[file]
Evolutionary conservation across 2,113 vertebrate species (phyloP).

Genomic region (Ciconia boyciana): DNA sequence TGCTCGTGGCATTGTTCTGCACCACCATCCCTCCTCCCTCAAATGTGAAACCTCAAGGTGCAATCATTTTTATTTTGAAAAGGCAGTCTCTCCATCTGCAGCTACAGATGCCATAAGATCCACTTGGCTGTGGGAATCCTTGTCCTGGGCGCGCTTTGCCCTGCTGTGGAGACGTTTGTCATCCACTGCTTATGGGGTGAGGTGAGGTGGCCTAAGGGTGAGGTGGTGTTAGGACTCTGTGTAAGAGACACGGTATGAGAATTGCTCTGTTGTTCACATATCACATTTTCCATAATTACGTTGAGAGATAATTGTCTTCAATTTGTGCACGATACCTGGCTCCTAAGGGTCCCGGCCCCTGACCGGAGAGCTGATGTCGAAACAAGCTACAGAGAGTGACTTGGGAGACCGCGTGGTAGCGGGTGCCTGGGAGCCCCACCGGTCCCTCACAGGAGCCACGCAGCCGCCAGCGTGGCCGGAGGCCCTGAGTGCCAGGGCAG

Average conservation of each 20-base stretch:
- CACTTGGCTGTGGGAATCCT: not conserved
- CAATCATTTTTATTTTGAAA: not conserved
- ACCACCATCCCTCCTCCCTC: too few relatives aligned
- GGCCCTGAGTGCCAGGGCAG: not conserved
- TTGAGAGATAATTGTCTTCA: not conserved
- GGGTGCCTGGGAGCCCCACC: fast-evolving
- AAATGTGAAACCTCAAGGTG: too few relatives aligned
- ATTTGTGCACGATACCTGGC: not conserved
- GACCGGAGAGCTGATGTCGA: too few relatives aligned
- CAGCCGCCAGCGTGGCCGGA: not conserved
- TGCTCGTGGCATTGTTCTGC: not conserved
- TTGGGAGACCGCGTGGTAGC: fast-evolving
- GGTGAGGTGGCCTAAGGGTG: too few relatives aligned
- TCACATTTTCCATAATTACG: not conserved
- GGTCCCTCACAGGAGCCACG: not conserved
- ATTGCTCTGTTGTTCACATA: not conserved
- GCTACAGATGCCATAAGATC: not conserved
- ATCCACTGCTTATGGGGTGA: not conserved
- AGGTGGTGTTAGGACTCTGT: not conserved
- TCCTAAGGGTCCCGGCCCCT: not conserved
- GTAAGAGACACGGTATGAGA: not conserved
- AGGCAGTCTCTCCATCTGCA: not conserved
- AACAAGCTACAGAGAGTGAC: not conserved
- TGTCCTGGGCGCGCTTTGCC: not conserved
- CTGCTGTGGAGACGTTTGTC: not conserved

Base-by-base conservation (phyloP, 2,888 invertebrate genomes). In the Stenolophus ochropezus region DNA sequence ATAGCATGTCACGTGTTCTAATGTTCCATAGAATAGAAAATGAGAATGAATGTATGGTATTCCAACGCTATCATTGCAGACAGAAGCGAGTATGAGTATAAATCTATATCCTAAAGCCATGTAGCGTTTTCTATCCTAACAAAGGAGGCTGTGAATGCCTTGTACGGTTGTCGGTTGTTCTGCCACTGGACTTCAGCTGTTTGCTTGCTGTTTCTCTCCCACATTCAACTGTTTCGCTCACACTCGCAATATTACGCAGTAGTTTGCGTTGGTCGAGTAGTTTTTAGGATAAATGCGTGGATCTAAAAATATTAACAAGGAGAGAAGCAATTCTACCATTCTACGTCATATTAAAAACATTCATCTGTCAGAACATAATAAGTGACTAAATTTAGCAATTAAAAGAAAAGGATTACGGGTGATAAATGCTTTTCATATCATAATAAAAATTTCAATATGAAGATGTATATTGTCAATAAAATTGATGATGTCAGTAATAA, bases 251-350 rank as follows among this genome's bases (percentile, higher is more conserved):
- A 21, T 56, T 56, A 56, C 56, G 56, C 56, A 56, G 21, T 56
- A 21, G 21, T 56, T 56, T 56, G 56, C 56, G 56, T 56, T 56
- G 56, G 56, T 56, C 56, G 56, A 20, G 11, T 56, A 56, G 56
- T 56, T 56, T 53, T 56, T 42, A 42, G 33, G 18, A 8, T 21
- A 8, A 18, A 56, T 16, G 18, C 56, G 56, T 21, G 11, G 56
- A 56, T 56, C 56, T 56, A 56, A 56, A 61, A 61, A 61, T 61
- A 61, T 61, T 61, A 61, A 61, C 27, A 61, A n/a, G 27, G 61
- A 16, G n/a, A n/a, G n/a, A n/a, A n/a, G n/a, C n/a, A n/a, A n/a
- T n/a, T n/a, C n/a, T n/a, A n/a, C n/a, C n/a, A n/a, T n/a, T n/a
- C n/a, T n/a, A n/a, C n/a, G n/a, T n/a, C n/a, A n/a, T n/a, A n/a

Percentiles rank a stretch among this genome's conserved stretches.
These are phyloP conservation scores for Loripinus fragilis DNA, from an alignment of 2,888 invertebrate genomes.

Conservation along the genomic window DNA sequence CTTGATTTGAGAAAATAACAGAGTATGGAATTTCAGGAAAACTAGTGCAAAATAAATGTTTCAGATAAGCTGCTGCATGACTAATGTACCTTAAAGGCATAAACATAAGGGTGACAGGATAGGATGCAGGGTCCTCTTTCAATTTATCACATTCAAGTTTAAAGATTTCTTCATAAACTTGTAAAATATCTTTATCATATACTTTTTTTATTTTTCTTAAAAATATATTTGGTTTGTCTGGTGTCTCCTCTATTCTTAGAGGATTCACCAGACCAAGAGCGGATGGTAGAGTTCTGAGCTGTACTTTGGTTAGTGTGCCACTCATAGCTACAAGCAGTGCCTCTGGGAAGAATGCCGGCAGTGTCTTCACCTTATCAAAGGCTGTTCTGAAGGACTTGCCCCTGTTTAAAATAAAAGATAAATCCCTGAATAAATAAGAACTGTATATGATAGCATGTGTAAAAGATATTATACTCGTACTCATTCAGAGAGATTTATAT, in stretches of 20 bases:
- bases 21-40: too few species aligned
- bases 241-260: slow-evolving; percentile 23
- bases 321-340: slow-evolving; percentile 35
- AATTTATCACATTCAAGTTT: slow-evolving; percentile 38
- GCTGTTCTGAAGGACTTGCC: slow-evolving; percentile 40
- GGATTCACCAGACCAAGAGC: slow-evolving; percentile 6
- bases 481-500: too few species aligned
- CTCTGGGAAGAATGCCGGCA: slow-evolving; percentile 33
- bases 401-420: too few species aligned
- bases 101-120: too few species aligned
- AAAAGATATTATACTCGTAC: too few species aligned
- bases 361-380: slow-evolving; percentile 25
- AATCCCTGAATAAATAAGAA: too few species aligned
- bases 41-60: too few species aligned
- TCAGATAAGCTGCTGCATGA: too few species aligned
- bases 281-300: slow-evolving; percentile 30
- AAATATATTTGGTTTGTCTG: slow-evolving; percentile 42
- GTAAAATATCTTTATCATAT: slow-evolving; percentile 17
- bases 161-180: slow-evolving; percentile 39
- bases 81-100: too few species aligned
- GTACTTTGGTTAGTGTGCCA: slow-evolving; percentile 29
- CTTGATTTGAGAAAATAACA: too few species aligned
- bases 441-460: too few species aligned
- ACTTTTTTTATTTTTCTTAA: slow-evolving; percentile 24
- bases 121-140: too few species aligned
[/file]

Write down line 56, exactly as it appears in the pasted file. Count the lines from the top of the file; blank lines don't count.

- bases 41-60: too few species aligned